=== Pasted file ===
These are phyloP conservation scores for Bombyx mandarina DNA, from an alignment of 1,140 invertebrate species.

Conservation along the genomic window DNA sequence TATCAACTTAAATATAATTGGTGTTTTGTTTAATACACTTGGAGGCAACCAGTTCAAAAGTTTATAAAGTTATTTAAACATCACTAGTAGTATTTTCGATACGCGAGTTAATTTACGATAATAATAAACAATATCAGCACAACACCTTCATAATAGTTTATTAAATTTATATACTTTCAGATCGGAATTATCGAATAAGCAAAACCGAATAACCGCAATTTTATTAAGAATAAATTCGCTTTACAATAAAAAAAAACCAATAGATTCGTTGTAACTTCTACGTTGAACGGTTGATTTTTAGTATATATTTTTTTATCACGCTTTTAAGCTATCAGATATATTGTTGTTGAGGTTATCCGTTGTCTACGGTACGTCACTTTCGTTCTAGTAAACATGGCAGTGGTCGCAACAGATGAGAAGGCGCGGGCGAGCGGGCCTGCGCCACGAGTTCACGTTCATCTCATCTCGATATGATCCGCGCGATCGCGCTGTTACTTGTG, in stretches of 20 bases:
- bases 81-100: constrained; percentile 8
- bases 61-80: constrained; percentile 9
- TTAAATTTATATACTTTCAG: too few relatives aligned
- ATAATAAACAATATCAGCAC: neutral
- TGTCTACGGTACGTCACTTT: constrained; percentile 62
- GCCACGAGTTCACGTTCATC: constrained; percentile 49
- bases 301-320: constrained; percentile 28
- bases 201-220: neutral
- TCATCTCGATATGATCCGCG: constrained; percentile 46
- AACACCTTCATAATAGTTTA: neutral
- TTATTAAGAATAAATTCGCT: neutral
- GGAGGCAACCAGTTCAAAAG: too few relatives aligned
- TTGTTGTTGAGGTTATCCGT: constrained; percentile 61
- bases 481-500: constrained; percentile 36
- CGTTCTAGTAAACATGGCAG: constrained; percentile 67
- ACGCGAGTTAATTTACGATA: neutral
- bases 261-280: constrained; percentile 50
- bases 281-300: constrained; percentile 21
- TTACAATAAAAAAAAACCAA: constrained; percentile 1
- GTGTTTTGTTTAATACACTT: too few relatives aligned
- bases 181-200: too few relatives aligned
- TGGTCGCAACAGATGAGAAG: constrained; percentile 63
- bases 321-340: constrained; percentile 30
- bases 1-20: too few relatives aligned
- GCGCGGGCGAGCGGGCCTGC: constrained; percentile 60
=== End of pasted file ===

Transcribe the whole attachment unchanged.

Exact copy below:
These are phyloP conservation scores for Bombyx mandarina DNA, from an alignment of 1,140 invertebrate species.

Conservation along the genomic window DNA sequence TATCAACTTAAATATAATTGGTGTTTTGTTTAATACACTTGGAGGCAACCAGTTCAAAAGTTTATAAAGTTATTTAAACATCACTAGTAGTATTTTCGATACGCGAGTTAATTTACGATAATAATAAACAATATCAGCACAACACCTTCATAATAGTTTATTAAATTTATATACTTTCAGATCGGAATTATCGAATAAGCAAAACCGAATAACCGCAATTTTATTAAGAATAAATTCGCTTTACAATAAAAAAAAACCAATAGATTCGTTGTAACTTCTACGTTGAACGGTTGATTTTTAGTATATATTTTTTTATCACGCTTTTAAGCTATCAGATATATTGTTGTTGAGGTTATCCGTTGTCTACGGTACGTCACTTTCGTTCTAGTAAACATGGCAGTGGTCGCAACAGATGAGAAGGCGCGGGCGAGCGGGCCTGCGCCACGAGTTCACGTTCATCTCATCTCGATATGATCCGCGCGATCGCGCTGTTACTTGTG, in stretches of 20 bases:
- bases 81-100: constrained; percentile 8
- bases 61-80: constrained; percentile 9
- TTAAATTTATATACTTTCAG: too few relatives aligned
- ATAATAAACAATATCAGCAC: neutral
- TGTCTACGGTACGTCACTTT: constrained; percentile 62
- GCCACGAGTTCACGTTCATC: constrained; percentile 49
- bases 301-320: constrained; percentile 28
- bases 201-220: neutral
- TCATCTCGATATGATCCGCG: constrained; percentile 46
- AACACCTTCATAATAGTTTA: neutral
- TTATTAAGAATAAATTCGCT: neutral
- GGAGGCAACCAGTTCAAAAG: too few relatives aligned
- TTGTTGTTGAGGTTATCCGT: constrained; percentile 61
- bases 481-500: constrained; percentile 36
- CGTTCTAGTAAACATGGCAG: constrained; percentile 67
- ACGCGAGTTAATTTACGATA: neutral
- bases 261-280: constrained; percentile 50
- bases 281-300: constrained; percentile 21
- TTACAATAAAAAAAAACCAA: constrained; percentile 1
- GTGTTTTGTTTAATACACTT: too few relatives aligned
- bases 181-200: too few relatives aligned
- TGGTCGCAACAGATGAGAAG: constrained; percentile 63
- bases 321-340: constrained; percentile 30
- bases 1-20: too few relatives aligned
- GCGCGGGCGAGCGGGCCTGC: constrained; percentile 60